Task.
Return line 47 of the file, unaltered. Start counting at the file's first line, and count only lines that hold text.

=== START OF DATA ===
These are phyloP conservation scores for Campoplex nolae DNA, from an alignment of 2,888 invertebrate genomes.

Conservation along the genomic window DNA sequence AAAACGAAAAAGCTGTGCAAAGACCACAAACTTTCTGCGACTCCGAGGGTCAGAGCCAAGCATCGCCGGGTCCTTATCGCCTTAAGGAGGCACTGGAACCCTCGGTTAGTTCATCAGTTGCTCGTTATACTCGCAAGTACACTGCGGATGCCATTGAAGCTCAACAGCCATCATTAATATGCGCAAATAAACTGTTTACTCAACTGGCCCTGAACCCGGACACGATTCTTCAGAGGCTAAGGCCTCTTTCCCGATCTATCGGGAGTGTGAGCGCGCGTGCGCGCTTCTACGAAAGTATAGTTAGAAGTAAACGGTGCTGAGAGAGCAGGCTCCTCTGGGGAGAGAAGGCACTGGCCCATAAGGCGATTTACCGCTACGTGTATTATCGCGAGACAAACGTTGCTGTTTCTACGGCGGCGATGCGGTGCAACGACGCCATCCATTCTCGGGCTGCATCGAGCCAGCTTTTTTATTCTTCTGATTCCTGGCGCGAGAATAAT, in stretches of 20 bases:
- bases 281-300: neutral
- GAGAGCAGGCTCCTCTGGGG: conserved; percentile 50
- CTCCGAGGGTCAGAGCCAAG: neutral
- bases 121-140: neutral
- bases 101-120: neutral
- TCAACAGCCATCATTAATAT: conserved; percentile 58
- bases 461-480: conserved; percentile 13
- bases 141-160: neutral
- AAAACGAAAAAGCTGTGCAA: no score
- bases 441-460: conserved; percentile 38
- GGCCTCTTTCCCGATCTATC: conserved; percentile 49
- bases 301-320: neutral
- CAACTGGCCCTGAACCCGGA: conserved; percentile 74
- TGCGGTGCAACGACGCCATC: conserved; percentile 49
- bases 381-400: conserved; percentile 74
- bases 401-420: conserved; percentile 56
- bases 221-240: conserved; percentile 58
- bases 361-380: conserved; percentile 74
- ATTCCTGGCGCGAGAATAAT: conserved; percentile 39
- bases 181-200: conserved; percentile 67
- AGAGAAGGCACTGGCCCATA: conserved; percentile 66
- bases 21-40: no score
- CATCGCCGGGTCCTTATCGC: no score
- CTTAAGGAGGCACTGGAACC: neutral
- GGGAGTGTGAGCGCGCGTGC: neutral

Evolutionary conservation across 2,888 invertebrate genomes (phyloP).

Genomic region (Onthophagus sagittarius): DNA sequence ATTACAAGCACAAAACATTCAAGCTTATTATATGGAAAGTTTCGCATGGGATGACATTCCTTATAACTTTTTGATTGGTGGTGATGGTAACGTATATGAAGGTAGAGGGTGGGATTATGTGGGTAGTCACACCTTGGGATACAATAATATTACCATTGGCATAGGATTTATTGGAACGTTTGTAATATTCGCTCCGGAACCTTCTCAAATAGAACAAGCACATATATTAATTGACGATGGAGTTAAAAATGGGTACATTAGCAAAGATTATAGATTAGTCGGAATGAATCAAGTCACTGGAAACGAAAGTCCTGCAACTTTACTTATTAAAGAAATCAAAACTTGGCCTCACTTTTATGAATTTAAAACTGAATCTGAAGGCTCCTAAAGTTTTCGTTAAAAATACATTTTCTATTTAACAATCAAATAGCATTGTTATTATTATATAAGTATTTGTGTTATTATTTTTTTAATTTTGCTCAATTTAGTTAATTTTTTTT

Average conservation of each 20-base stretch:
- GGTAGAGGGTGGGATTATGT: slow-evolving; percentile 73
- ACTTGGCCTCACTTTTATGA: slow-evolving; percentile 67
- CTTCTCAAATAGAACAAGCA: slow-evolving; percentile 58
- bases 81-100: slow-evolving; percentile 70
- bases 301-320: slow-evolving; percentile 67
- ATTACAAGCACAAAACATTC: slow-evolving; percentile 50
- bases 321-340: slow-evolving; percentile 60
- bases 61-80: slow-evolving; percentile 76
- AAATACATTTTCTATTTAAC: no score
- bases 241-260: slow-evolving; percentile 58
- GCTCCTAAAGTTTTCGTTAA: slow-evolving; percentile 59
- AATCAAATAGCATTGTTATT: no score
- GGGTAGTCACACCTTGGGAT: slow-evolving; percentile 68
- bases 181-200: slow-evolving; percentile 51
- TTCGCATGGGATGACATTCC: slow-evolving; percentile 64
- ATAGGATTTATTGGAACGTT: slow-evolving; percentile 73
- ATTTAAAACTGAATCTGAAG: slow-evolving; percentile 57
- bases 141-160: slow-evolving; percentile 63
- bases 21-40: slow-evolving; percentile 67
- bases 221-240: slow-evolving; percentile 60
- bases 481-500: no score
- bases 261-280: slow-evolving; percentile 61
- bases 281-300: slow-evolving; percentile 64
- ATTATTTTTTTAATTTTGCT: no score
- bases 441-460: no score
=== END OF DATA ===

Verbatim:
- ATTTAAAACTGAATCTGAAG: slow-evolving; percentile 57